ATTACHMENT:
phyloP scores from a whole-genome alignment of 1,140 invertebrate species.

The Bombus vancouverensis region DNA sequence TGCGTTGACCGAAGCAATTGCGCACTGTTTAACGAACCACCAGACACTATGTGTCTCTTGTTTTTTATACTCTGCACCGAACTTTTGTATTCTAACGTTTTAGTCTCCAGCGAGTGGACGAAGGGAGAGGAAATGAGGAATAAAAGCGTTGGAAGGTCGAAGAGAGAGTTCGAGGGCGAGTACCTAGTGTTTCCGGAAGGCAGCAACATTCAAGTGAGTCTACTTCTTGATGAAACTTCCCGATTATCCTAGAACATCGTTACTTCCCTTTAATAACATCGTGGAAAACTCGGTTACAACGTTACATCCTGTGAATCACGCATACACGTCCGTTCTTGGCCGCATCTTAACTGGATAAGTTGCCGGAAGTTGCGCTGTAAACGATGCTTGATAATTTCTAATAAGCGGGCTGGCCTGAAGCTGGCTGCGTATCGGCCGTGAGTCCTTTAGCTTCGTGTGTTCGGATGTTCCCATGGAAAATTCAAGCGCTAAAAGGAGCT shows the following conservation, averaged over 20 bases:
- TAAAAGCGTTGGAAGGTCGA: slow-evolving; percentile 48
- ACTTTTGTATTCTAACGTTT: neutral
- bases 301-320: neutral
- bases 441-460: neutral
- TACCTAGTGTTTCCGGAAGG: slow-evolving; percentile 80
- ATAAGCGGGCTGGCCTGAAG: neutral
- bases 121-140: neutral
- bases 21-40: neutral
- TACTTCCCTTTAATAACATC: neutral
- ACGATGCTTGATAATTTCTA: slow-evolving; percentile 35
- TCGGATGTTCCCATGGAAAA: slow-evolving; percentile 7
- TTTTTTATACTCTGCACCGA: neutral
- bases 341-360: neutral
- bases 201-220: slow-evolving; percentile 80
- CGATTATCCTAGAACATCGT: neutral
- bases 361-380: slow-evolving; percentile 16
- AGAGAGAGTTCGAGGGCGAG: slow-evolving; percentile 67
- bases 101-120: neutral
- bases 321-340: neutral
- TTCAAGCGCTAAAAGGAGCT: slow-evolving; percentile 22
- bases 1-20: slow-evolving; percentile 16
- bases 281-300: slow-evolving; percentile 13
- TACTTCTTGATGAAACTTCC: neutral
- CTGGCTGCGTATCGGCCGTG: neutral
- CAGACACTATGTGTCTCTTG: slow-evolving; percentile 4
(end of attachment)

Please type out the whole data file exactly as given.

phyloP scores from a whole-genome alignment of 1,140 invertebrate species.

The Bombus vancouverensis region DNA sequence TGCGTTGACCGAAGCAATTGCGCACTGTTTAACGAACCACCAGACACTATGTGTCTCTTGTTTTTTATACTCTGCACCGAACTTTTGTATTCTAACGTTTTAGTCTCCAGCGAGTGGACGAAGGGAGAGGAAATGAGGAATAAAAGCGTTGGAAGGTCGAAGAGAGAGTTCGAGGGCGAGTACCTAGTGTTTCCGGAAGGCAGCAACATTCAAGTGAGTCTACTTCTTGATGAAACTTCCCGATTATCCTAGAACATCGTTACTTCCCTTTAATAACATCGTGGAAAACTCGGTTACAACGTTACATCCTGTGAATCACGCATACACGTCCGTTCTTGGCCGCATCTTAACTGGATAAGTTGCCGGAAGTTGCGCTGTAAACGATGCTTGATAATTTCTAATAAGCGGGCTGGCCTGAAGCTGGCTGCGTATCGGCCGTGAGTCCTTTAGCTTCGTGTGTTCGGATGTTCCCATGGAAAATTCAAGCGCTAAAAGGAGCT shows the following conservation, averaged over 20 bases:
- TAAAAGCGTTGGAAGGTCGA: slow-evolving; percentile 48
- ACTTTTGTATTCTAACGTTT: neutral
- bases 301-320: neutral
- bases 441-460: neutral
- TACCTAGTGTTTCCGGAAGG: slow-evolving; percentile 80
- ATAAGCGGGCTGGCCTGAAG: neutral
- bases 121-140: neutral
- bases 21-40: neutral
- TACTTCCCTTTAATAACATC: neutral
- ACGATGCTTGATAATTTCTA: slow-evolving; percentile 35
- TCGGATGTTCCCATGGAAAA: slow-evolving; percentile 7
- TTTTTTATACTCTGCACCGA: neutral
- bases 341-360: neutral
- bases 201-220: slow-evolving; percentile 80
- CGATTATCCTAGAACATCGT: neutral
- bases 361-380: slow-evolving; percentile 16
- AGAGAGAGTTCGAGGGCGAG: slow-evolving; percentile 67
- bases 101-120: neutral
- bases 321-340: neutral
- TTCAAGCGCTAAAAGGAGCT: slow-evolving; percentile 22
- bases 1-20: slow-evolving; percentile 16
- bases 281-300: slow-evolving; percentile 13
- TACTTCTTGATGAAACTTCC: neutral
- CTGGCTGCGTATCGGCCGTG: neutral
- CAGACACTATGTGTCTCTTG: slow-evolving; percentile 4